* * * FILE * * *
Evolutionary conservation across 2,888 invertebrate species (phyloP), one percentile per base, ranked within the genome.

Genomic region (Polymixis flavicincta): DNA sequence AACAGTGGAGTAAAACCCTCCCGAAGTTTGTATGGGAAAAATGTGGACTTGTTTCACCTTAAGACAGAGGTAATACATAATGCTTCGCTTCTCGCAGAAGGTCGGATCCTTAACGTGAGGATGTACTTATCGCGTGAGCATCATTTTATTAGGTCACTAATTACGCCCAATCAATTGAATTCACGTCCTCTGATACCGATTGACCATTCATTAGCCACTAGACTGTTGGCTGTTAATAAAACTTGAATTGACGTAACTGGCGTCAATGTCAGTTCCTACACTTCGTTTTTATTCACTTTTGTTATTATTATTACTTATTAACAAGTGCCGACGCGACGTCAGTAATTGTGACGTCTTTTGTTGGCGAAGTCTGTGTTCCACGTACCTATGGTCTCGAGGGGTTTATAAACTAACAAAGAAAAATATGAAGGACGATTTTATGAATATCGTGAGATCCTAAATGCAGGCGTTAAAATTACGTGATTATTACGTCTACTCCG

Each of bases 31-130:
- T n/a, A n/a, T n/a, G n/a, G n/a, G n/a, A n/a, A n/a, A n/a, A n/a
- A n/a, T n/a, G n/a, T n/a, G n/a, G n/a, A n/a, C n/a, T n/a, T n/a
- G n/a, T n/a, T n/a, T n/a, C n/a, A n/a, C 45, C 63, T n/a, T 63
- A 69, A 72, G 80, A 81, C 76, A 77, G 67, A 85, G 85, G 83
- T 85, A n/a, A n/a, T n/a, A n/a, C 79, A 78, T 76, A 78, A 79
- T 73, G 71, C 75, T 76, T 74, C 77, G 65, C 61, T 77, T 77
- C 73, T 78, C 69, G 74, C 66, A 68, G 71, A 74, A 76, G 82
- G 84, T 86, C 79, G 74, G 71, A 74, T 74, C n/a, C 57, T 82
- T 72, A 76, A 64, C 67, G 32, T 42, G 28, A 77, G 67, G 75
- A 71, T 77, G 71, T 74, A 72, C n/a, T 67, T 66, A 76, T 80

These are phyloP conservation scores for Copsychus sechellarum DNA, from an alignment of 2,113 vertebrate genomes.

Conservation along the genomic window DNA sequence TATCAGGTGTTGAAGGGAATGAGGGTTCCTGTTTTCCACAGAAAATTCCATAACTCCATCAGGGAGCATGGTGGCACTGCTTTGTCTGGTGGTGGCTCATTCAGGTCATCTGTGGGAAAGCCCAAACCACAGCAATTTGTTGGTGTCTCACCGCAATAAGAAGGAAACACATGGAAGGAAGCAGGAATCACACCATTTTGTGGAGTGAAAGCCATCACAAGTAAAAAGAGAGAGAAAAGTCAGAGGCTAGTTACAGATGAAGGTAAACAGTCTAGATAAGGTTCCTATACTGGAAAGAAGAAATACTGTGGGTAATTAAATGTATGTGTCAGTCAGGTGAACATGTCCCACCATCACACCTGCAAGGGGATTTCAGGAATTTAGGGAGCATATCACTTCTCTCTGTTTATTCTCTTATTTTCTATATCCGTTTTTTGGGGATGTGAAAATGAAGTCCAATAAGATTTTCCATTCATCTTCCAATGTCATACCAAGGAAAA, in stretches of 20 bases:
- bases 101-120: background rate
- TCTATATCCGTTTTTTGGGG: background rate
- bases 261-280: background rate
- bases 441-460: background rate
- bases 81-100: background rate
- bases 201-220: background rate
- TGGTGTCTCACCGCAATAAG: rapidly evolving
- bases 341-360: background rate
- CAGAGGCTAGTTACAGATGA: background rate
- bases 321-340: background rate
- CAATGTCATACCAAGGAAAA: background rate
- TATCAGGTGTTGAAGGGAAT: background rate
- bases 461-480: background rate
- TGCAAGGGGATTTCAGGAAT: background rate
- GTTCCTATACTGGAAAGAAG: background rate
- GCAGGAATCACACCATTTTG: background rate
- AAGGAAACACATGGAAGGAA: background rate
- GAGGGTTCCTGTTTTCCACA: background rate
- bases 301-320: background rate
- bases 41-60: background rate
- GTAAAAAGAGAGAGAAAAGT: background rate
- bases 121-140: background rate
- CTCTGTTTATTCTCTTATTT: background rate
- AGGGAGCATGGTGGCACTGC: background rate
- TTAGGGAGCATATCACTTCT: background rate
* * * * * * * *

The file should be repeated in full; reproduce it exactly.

Evolutionary conservation across 2,888 invertebrate species (phyloP), one percentile per base, ranked within the genome.

Genomic region (Polymixis flavicincta): DNA sequence AACAGTGGAGTAAAACCCTCCCGAAGTTTGTATGGGAAAAATGTGGACTTGTTTCACCTTAAGACAGAGGTAATACATAATGCTTCGCTTCTCGCAGAAGGTCGGATCCTTAACGTGAGGATGTACTTATCGCGTGAGCATCATTTTATTAGGTCACTAATTACGCCCAATCAATTGAATTCACGTCCTCTGATACCGATTGACCATTCATTAGCCACTAGACTGTTGGCTGTTAATAAAACTTGAATTGACGTAACTGGCGTCAATGTCAGTTCCTACACTTCGTTTTTATTCACTTTTGTTATTATTATTACTTATTAACAAGTGCCGACGCGACGTCAGTAATTGTGACGTCTTTTGTTGGCGAAGTCTGTGTTCCACGTACCTATGGTCTCGAGGGGTTTATAAACTAACAAAGAAAAATATGAAGGACGATTTTATGAATATCGTGAGATCCTAAATGCAGGCGTTAAAATTACGTGATTATTACGTCTACTCCG

Each of bases 31-130:
- T n/a, A n/a, T n/a, G n/a, G n/a, G n/a, A n/a, A n/a, A n/a, A n/a
- A n/a, T n/a, G n/a, T n/a, G n/a, G n/a, A n/a, C n/a, T n/a, T n/a
- G n/a, T n/a, T n/a, T n/a, C n/a, A n/a, C 45, C 63, T n/a, T 63
- A 69, A 72, G 80, A 81, C 76, A 77, G 67, A 85, G 85, G 83
- T 85, A n/a, A n/a, T n/a, A n/a, C 79, A 78, T 76, A 78, A 79
- T 73, G 71, C 75, T 76, T 74, C 77, G 65, C 61, T 77, T 77
- C 73, T 78, C 69, G 74, C 66, A 68, G 71, A 74, A 76, G 82
- G 84, T 86, C 79, G 74, G 71, A 74, T 74, C n/a, C 57, T 82
- T 72, A 76, A 64, C 67, G 32, T 42, G 28, A 77, G 67, G 75
- A 71, T 77, G 71, T 74, A 72, C n/a, T 67, T 66, A 76, T 80

These are phyloP conservation scores for Copsychus sechellarum DNA, from an alignment of 2,113 vertebrate genomes.

Conservation along the genomic window DNA sequence TATCAGGTGTTGAAGGGAATGAGGGTTCCTGTTTTCCACAGAAAATTCCATAACTCCATCAGGGAGCATGGTGGCACTGCTTTGTCTGGTGGTGGCTCATTCAGGTCATCTGTGGGAAAGCCCAAACCACAGCAATTTGTTGGTGTCTCACCGCAATAAGAAGGAAACACATGGAAGGAAGCAGGAATCACACCATTTTGTGGAGTGAAAGCCATCACAAGTAAAAAGAGAGAGAAAAGTCAGAGGCTAGTTACAGATGAAGGTAAACAGTCTAGATAAGGTTCCTATACTGGAAAGAAGAAATACTGTGGGTAATTAAATGTATGTGTCAGTCAGGTGAACATGTCCCACCATCACACCTGCAAGGGGATTTCAGGAATTTAGGGAGCATATCACTTCTCTCTGTTTATTCTCTTATTTTCTATATCCGTTTTTTGGGGATGTGAAAATGAAGTCCAATAAGATTTTCCATTCATCTTCCAATGTCATACCAAGGAAAA, in stretches of 20 bases:
- bases 101-120: background rate
- TCTATATCCGTTTTTTGGGG: background rate
- bases 261-280: background rate
- bases 441-460: background rate
- bases 81-100: background rate
- bases 201-220: background rate
- TGGTGTCTCACCGCAATAAG: rapidly evolving
- bases 341-360: background rate
- CAGAGGCTAGTTACAGATGA: background rate
- bases 321-340: background rate
- CAATGTCATACCAAGGAAAA: background rate
- TATCAGGTGTTGAAGGGAAT: background rate
- bases 461-480: background rate
- TGCAAGGGGATTTCAGGAAT: background rate
- GTTCCTATACTGGAAAGAAG: background rate
- GCAGGAATCACACCATTTTG: background rate
- AAGGAAACACATGGAAGGAA: background rate
- GAGGGTTCCTGTTTTCCACA: background rate
- bases 301-320: background rate
- bases 41-60: background rate
- GTAAAAAGAGAGAGAAAAGT: background rate
- bases 121-140: background rate
- CTCTGTTTATTCTCTTATTT: background rate
- AGGGAGCATGGTGGCACTGC: background rate
- TTAGGGAGCATATCACTTCT: background rate